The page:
Many CCTV cameras have a wireless connection to the Internet, enabling police to monitor them remotely. However, this is not necessarily secure: it’s possible for cybercriminals to passively monitor security camera feeds, to inject code into the network – thereby replacing a camera feed with fake footage – or to take systems offline. Two security researchers (Vasilios Hioureas from Kaspersky Lab and Thomas Kinsey from Exigent Systems) recently conducted research into the potential security weaknesses in CCTV systems in one city. You can read Vasilios’s report on our web site).

Aspects of life are being made digital & security should be considered as part of the design stage #KLReport


The researchers started by looking at the surveillance equipment in locations across the city. Unfortunately, there had been no attempt to mask the branding of the cameras, so it was easy to determine the makes and models of the cameras, examine the relevant specs and create their own scale model in the lab. The equipment being used provided effective security controls, but these controls were not being implemented. Data packets passing across the mesh network were not being encrypted, so that an attacker would be able to create their own version of the software and manipulate data travelling across it.

It’s important to note that they did not attempt to hack into the real network, but analyzed the hardware and communication protocols and built a scale model. The network topology of the surveillance camera network is unlike a standard home wireless network. On a home network, all devices connect to the Internet and one another through a router. Any device connected to that router could potentially trick the other devices into thinking it’s the router and monitor or change data by performing a Man-in-the-Middle attack.

IT threat evolution Q2 2015

IT threat evolution Q2 2015

The surveillance camera network is more complicated, because of the distances the data needs to travel. The data must travel from any given camera through a series of nodes eventually leading back to a hub (in a real world implementation, this might be a police station). The traffic follows the path of least resistance where each node has the ability to communicate with several others and selects the easiest path back to the hub.

IT threat evolution Q2 2015

Hioureas and Kinsey built a series of fake nodes that purported to offer a direct line of communication to a simulated police station. Since they knew all the protocols used on the network, they were able to create a Man-in-the-Middle node that seemed to offer the path of least resistance, causing the real nodes to relay their traffic through their malicious node.

One potential use for attackers would be to spoof footage sent to a police station. This could make it appear as if there was an incident in one location, thereby distracting police from a real attack occurring elsewhere in the city.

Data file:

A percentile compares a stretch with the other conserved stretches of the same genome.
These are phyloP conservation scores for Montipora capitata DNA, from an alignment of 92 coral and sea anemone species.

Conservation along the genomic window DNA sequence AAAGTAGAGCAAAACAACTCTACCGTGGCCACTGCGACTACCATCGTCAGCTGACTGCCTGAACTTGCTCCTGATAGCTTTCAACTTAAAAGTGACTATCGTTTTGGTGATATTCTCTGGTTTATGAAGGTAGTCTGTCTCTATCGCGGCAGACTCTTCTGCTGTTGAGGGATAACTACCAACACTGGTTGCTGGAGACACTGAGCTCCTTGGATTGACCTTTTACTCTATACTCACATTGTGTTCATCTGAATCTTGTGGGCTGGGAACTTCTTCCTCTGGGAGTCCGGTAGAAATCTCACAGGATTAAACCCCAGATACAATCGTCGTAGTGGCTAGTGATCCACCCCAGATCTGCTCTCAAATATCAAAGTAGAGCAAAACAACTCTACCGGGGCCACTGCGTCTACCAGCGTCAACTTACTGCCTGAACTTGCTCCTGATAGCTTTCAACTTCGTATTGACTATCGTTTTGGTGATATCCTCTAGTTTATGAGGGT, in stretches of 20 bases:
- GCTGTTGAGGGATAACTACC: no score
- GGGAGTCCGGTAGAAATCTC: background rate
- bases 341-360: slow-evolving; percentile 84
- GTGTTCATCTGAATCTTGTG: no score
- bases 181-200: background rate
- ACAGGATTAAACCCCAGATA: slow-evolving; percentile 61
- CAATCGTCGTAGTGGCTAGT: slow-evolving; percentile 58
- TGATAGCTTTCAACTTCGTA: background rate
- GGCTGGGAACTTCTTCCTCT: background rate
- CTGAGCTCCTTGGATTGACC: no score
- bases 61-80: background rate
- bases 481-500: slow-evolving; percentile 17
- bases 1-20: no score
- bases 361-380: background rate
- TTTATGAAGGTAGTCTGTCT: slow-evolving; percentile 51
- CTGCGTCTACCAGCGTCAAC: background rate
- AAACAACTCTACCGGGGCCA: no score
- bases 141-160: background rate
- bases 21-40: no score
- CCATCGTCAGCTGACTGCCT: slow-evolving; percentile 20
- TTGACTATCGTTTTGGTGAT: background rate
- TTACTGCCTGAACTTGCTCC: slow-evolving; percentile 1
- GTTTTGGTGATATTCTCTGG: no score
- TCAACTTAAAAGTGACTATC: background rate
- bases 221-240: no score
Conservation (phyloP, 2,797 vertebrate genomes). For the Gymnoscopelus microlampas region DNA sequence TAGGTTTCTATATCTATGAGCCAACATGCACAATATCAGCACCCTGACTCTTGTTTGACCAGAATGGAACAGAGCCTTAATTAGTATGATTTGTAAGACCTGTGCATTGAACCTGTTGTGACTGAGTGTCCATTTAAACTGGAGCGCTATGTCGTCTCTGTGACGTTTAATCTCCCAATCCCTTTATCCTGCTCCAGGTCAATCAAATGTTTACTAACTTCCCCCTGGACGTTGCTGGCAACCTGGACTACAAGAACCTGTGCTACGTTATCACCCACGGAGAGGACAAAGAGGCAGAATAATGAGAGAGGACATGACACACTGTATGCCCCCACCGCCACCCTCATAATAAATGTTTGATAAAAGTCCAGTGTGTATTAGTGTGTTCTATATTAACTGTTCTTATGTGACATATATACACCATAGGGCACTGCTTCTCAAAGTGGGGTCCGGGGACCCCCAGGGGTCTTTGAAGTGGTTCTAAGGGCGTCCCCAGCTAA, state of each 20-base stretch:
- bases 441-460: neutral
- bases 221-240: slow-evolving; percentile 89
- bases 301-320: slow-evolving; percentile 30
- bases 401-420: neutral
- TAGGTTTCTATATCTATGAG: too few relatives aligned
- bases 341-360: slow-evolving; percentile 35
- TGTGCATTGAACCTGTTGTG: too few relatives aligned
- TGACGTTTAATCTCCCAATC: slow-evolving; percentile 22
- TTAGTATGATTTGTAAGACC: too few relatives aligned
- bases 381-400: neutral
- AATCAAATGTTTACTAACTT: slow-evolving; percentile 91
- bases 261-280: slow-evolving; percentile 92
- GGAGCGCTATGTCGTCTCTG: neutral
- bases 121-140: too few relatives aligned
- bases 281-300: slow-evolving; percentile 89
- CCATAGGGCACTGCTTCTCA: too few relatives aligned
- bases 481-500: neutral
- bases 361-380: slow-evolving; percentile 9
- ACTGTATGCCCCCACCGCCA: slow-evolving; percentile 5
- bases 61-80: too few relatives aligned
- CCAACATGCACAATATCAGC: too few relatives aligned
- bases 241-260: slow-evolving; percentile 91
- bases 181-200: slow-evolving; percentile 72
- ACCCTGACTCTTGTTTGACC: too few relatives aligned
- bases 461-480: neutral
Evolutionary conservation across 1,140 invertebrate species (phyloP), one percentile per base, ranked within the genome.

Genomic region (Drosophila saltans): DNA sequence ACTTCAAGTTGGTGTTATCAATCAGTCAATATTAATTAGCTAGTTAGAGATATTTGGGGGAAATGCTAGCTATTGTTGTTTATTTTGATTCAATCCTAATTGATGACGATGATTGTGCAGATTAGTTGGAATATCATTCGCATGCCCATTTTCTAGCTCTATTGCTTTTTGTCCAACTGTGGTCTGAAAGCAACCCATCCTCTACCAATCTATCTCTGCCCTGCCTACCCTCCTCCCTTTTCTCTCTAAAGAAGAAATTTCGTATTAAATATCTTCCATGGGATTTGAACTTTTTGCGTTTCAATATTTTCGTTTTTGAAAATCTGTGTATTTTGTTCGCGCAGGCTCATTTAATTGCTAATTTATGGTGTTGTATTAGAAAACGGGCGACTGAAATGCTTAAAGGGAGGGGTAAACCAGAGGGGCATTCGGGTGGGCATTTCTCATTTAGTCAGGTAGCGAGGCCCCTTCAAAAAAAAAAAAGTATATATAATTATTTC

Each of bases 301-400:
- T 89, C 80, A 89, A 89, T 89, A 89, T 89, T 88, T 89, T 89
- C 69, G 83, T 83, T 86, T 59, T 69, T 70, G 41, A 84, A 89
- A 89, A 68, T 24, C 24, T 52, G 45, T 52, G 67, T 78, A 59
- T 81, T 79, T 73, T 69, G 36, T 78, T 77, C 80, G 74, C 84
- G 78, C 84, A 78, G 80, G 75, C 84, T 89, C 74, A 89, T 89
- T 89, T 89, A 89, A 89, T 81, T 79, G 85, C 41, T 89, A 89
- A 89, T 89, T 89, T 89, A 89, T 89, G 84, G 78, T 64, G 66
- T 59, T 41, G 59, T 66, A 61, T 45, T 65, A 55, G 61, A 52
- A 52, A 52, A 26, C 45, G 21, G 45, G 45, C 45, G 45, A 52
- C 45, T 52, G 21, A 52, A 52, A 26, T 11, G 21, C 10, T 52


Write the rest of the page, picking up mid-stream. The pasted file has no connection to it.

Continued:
The researchers reported these issues to the authorities responsible for the city surveillance systems concerned and they are in the process of fixing the security problems. In general, it’s important that WPA encryption, protected by a strong password, is implemented in these networks; that labelling is removed from hardware, to make it harder for would-be attackers to find out how the equipment operates; and that footage is encrypted as it travels through the network.

The wider issue here is that more and more aspects of everyday life are being made digital: if security isn’t considered as part of the design stage, the potential dangers could be far-reaching – and retro-fitting security might not be straightforward. The Securing Smart Cities initiative, supported by Kaspersky Lab, is designed to help those responsible for developing smart cities to do so with cyber-security in mind.


All the statistics used in this report were obtained using the Kaspersky Security Network (KSN), a distributed antivirus network that works with various anti-malware protection components. The data was collected from KSN users who agreed to provide it. Millions of Kaspersky Lab product users from 213 countries and territories worldwide participate in this global exchange of information about malicious activity.

Mobile threats

Mobile banker Trojans still remain among the top mobile threats. In our Q1 2015 report, we mentioned Trojan-SMS.AndroidOS.OpFake.cc, which could attack at least 29 banking and financial applications. The latest version of this Trojan can now attack 114 banking and financial applications. Its main goal is to steal the user’s online credentials. Serving the same purpose, it also attacks several popular email applications.

Trojan-Spy.AndroidOS.SmsThief.fc also deserves a mention. Cybercriminals managed to add their code into the original banking application without affecting its operation, making this Trojan more difficult to detect.

The latest version of Trojan-SMS.AndroidOS.Opfake.cc can now attack 114 banking and financial applications. #KLReport